Cars have begun to travel through the Burnley and Domain tunnels after a day of traffic chaos.
CityLink said vehicles started entering the tunnels about 4.45pm today. It is believed just two lanes are operating in each tunnel at present.
CityLink operator Transurban does not yet know the cause of the technical fault that led it to close down the tunnels this morning, all but shutting down Melbourne's road network in the same move.
IT SEEMS life is anything but a beach for train travellers on the Altona loop. The latest quarterly customer satisfaction survey confirms the bayside suburb's commuters are among the most disgruntled in Melbourne.
Travellers on the single-line track - which branches off the Werribee line at Newport and loops through Altona and Seaholme before rejoining the Werribee line at Laverton - registered a satisfaction rating of 62.9 out of 100 for the June quarter.
That was almost four points below the network-wide average of 66.8 and nine points below the Alamein line, which has the city's happiest train travellers with a rating of 71.9.
EIGHT Queensland families a week run the risk of being devastated by death or injury because of unnecessary risks at Queensland Rail level crossings.
Queensland Rail's annual report details how there were 408 near misses in the 2011-12 financial year involving motorists or pedestrians driving or running in front of trains at level crossings or rail corridors.
This is despite protection - such as boom gates, flashing lights, stop signs and give-way signs - at each of the 1392 public level crossings on the network.
ADELAIDE'S railway services will be severely disrupted in the new year as the lines are prepared for electrification and undergo upgrades.
The Noarlunga and Belair lines will be most affected, though closure of Adelaide Railway Station in January will impact on all train commuters.
Adelaide Railway Station will be closed from January 2 to February 3, taking advantage of the quietest time of the year to allow electrification works and rebuilding of the city rail yard.
Countrylink trains may be handed to a private operator or stop running altogether under a plan handed to the NSW government.
The proposal is buried in the long-awaited Infrastructure NSW report released yesterday by former premier Nick Greiner.
Time is running out for the government to determine the fate of the iconic Countrylink XPT trains, the majority of which are now nearly 30 years old despite being designed to last just 25. They were only ever meant to travel 6.25 million kilometres but have notched up nearly 10 million.
A collision between two trucks working on repairing the Joondalup rail line has caused further congestion on the Mitchell Freeway heading into the city.
Bernard Holden devoted his life to railways: as a manager with the Southern and British Railways; operating trains close to the Japanese front line during the Burma campaign; and helping save the Bluebell Railway, a heritage steam line in Sussex.
When British Rail closed the Lewes-East Grinstead route in 1958, four students called a meeting at Haywards Heath to launch what became the Bluebell Railway Preservation Society. Holden, the BR executive they contacted, encouraged them and was invited to chair the meeting, emerging to lead the project for half a century. His support, expertise and connections were vital, as BR had to be convinced of the group’s viability, professionalism and commitment to safety.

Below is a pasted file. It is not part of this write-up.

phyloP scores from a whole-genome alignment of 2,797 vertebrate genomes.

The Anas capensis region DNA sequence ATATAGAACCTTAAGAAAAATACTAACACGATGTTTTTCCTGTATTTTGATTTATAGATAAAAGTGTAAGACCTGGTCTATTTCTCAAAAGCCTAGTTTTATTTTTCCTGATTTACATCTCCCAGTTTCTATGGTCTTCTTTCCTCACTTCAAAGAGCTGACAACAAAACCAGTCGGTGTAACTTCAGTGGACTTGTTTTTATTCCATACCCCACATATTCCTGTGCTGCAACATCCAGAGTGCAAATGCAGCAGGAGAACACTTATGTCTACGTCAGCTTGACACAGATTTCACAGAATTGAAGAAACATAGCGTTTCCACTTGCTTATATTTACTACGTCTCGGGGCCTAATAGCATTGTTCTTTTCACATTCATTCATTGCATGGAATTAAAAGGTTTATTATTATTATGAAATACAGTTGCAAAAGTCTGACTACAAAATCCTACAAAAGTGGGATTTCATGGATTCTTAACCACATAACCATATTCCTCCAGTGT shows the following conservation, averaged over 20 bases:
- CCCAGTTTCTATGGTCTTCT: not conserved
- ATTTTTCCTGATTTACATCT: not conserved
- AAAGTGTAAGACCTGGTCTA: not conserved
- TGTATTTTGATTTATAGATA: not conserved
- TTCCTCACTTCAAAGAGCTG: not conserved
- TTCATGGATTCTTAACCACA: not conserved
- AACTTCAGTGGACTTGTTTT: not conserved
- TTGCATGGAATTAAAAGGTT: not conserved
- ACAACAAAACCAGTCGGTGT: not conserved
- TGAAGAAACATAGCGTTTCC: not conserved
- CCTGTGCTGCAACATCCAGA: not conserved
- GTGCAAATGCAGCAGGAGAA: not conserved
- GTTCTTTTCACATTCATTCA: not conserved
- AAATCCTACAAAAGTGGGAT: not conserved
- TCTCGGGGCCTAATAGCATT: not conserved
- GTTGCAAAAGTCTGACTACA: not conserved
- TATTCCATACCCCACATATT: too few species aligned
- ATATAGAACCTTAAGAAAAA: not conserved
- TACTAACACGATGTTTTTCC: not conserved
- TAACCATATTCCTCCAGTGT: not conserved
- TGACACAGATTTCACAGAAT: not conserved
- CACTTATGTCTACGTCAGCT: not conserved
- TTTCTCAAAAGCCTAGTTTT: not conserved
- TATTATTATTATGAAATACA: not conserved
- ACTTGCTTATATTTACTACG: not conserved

There were 100 sightings for this week. This is 19 sighting less than last week, making a total of 4719 sightings for this year to date. On day 280 last year we had recorded 4342 sightings. This is 377 sightings up on the same time last year.
Angry East Coast residents have launched a last ditch attempt to keep their rail link after an announcement to close a route between Gisborne and Napier.
KiwiRail confirmed last week the service would close, saying the $4 million cost to repair the track after a storm in May was too expensive, as well as the $8 million a year to keep the line open.
However, supporters say the decision was based on inaccurate economic data, and they are taking it on themselves to raise cash for an independent economic analysis.
Paul Broad and Nick Greiner, of Infrastructure NSW, think we are in love with our cars. However, for many of us the affair ended some time ago. The Bureau of Infrastructure, Transport and Regional Economics (Report 128, 2012) examined trends in car use in 25 countries, finding that after rapid growth in the 1960s and '70s, growth in traffic per capita has consistently slowed, with many countries approaching saturation.
In the US and Britain, total car travel has actually declined since the global financial crisis. Even in Australia, which has a robust economy, per capita car use is falling. Total traffic volumes in the City of Sydney peaked in 2002 despite considerable growth in jobs and population since.
If high-speed rail goes ahead instead of a second Sydney airport being built, airlines will not fly between Sydney and Canberra.
A report to be issued today says airlines may try and compete to stem the loss of passengers to high-speed train on the lucrative route between the two capital cities.
But this would leave the busy route with such a big cut to frequency it would be unviable and airline services would no longer exist.
This is the view of the Canberra Airport, which is issuing the report on the impact of a second Sydney airport not being built, which is based on the ''High Speed Rail Study phase one'' and ''Joint Study on Aviation in the Sydney Region''.
The Queensland government will sell a $1.5 billion stake in QR National, with the rail-freight company planning to buy back two-thirds of the shares.
The government said the deal involved the sale of $1 billion of shares via a selective buyback to QR National and a $500 million placement to a small number of cornerstone investors.
QR National has offered to buy back the $1 billion share package back for $3.47 a share, in line with its closing price last Friday.
The news sent QR National shares up 5.2 per cent to $3.65 in early trade, as the company's shares had been under pressure not only from a weak outlook for the coal market but also on anticipation of a big selldown by the state.